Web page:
Rising up while quarantined - Albuquerque Journal

Rising up while quarantined

Incense filled the air as members of the Tibetan Association of Santa Fe hold a Tibetan National Uprising Day event at their center on Wednesday. (Roberto E. Rosales/Albuquerque Journal)

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In years past, members of the Tibetan Association of Santa Fe and their supporters would commemorate Tibetan National Uprising Day by marching from the association’s home base to the state Capitol, where prayers were recited and a slate of speakers delivered messages promoting freedom and human rights in Chinese-occupied Tibet. Then, dozens of demonstrators would march down to the city’s historic Plaza to spread their message to anyone within earshot, carrying signs and shouting out call-and-response slogans:

“What do we want?”


“What do we want?”


“What do we want?”

“Human rights!”

But not this year.

While cases of COVID-19 finally seem to be diminishing in New Mexico, the virus is still here and organizers of the annual march decided to tread more softly this year.

The Tibetan Association of Santa Fe members pray at an event held to bring attention to the free Tibet movement. (Roberto E. Rosales/Albuquerque Journal)

“In the past, we had so many public supporters from all over the world. Because of COVID-19, we have to do it small,” said Dorjee Gyaltsen, one of the organizers of the march, typically held on March 10 to mark the anniversary of the failed uprising in Tibet against Communist China in 1959.

That led to the Dalai Lama’s exile, the exodus of tens of thousands of others and a crackdown on Tibetan independence movements by the Chinese government.

The anniversary is recognized each year in cities across the world. But, this year in Santa Fe, the commemoration was reduced to only about a dozen masked people confined to the courtyard of the Tibetan Association center on Hickox Street.

There, the small group gathered to shout out those same call-and-responses, and sing and pray that one day Tibet would be independent and free.

Sixty-two years after the uprising, there’s still hope.

A group gathered in the Tibetan Association of Santa Fe’s courtyard to recognize Tibetan National Uprising Day with songs and prayers. Pictured is Dorjee Gyaltsen with other members of the group tossing barley in the air as an offering and wish for good luck. (Roberto E. Rosales/Albuquerque Journal)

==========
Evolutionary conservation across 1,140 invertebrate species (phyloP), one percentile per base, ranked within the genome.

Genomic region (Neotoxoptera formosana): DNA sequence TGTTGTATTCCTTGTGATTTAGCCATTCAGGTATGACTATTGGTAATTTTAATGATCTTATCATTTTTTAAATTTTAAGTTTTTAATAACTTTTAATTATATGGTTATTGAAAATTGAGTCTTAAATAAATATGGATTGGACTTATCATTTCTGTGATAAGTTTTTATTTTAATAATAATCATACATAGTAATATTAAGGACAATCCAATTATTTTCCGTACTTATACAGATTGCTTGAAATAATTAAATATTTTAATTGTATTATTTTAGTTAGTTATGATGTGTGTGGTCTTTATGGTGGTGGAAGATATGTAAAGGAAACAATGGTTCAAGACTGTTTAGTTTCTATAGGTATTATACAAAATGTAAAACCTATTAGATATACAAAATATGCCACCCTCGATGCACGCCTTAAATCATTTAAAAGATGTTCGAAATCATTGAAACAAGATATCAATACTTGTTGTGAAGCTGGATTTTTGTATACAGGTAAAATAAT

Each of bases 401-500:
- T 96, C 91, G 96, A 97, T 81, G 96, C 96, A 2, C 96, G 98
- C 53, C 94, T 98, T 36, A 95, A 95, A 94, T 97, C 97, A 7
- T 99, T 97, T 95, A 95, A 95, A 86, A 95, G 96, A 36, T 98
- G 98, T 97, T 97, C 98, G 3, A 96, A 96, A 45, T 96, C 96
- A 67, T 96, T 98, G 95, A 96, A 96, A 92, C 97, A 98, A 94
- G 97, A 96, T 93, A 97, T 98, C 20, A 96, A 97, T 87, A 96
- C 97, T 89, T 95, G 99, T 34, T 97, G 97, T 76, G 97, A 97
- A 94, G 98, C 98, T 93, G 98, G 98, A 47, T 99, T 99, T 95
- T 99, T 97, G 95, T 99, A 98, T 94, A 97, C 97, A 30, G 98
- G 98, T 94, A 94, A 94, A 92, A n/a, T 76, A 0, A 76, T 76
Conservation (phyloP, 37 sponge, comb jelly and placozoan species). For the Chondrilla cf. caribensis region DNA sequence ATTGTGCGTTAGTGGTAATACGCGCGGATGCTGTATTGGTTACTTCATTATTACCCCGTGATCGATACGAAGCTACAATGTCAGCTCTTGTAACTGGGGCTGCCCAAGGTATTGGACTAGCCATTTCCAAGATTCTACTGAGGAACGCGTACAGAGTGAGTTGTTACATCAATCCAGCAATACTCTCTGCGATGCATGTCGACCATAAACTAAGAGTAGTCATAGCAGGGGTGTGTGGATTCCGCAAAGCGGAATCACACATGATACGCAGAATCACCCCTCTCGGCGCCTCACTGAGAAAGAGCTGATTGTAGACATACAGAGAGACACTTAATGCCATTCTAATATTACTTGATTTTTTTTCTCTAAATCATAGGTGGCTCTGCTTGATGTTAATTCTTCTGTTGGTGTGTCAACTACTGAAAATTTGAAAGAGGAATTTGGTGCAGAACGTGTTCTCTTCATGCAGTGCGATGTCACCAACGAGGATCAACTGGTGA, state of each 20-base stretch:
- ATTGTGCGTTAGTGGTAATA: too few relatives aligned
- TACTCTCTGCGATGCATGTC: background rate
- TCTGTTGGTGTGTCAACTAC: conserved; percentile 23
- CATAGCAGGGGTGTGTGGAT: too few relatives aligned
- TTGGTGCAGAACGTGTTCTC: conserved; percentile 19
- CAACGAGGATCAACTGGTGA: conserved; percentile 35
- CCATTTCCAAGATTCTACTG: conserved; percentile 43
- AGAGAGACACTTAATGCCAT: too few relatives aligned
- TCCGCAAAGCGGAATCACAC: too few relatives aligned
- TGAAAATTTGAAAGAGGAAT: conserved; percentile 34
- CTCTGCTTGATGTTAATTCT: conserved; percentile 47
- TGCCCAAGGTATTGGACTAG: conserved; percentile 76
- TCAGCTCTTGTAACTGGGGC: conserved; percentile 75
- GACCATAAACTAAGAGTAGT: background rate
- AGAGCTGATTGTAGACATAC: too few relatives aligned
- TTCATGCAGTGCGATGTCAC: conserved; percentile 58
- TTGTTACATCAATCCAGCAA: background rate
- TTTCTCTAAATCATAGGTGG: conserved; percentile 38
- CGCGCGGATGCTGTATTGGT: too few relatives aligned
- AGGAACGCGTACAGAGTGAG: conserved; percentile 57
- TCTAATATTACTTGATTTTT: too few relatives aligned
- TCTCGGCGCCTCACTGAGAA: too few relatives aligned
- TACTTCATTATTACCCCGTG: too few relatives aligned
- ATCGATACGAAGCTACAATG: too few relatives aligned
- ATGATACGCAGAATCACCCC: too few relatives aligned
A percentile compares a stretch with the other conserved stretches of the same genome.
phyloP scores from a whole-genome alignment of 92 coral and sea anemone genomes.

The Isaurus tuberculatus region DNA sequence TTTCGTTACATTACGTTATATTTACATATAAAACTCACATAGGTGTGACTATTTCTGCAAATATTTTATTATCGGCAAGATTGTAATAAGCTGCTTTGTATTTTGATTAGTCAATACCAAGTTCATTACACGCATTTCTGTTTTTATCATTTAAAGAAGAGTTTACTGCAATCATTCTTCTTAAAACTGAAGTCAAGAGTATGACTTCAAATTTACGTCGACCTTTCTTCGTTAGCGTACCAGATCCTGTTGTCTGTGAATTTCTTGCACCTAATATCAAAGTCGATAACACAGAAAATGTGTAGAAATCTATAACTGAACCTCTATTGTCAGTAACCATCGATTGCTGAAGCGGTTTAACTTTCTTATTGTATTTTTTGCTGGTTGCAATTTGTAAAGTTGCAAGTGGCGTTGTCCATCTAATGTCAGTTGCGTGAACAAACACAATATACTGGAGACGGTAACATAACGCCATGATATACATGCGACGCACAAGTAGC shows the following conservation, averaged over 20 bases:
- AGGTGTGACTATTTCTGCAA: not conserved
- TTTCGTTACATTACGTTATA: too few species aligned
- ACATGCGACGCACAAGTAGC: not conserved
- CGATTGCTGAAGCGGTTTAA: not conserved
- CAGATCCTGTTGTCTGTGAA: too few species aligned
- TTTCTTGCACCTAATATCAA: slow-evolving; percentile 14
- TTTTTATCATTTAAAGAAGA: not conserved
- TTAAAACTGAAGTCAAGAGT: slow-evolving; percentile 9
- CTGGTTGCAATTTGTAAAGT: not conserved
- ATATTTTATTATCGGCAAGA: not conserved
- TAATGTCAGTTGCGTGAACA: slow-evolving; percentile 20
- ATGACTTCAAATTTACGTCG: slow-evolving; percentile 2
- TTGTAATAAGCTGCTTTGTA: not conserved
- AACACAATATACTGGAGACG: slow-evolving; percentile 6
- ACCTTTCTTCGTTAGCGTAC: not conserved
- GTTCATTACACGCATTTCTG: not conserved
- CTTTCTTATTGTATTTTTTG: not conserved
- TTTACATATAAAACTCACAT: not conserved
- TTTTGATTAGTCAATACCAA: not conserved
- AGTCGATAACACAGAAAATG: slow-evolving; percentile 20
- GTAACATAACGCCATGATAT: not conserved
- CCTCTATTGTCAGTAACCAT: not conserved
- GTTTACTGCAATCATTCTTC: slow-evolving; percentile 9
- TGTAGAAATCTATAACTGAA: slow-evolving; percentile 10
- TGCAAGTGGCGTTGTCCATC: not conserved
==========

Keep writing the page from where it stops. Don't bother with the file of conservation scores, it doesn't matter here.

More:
Gyaltsen is excited that, late last year, Congress passed the Tibetan Policy and Support Act, later signed into law by President Trump. It establishes a U.S. consulate in Lhasa, capital of the Tibet Autonomous Region, and makes it U.S. policy that the succession of Tibetan leaders, including the Dalai Lama, be left up to Tibetan Buddists without interference from China.

“Which is great support from the U.S.A.,” Gyaltsen said.

The U.S. and China are, however, at odds on many issues, though the Biden administration hopes to break the ice on some of them later this week when senior officials meet in Anchorage, Alaska.

In the courtyard of the Tibet center, incense burned from a chiminea while the group of mostly Tibetan descendants wearing traditional garments assembled for an informal ceremony.

Gyaltsen held the large photo of the 14th Dalai Lama mounted on a post he usually carries during the march. Others held Tibetan flags and there was one U.S. flag flapping in the wind alongside them Wednesday morning.

They began by singing the Den-tsik Monlam.

“It’s a prayer for the people who have risked their lives for freedom,” Tashi Dolma, one of the women in the group, later explained.

“Words of truth,” added a man who identified himself as Gurmey, vice president of the Tibetan Association of Santa Fe, translating the title.

Gurmey came to the U.S. from Tibet about 20 years ago, he said, and has returned for visits several times since then.

While he loves his homeland, it’s different for him now as the Chinese government is keeping a watchful eye on what happens in the region.

“When you go back, there’s always someone behind you,” he said. “They don’t want human rights.”

The group also sang the Tibetan national anthem and said a prayer for protection, punctuated by the celebratory tossing of a pinch of barley – a staple crop in Tibet – into the air.

“It’s a small offering,” Gyaltsen said of the good luck ritual also performed at weddings and to mark a new year.

He and the 150 others at the Tibetan Association pray that, some day, they can celebrate a free Tibet and that the U.S. can help make it happen.

The Washington Post reported last week that Secretary of State Antony Blinken and National Security Advisor Jake Sullivan will meet with their Chinese counterparts to discuss environmental issues, trade, intellectual property rights, cybersecurity and human rights.

Blinken last week accused China of committing genocide against Uyghur Muslims, a charge the Chinese refute.

Tibet is sure to come up in the conversations as, in advance of the meeting, a State Department spokesperson last week reiterated the updated U.S. policy regarding Tibet.

“We believe that the Chinese government should have no role in the succession process of the Dalai Lama,” Ned Price told reporters, adding that Chinese interference in selecting his eventual successor would be “an outrageous abuse of religious freedom.”

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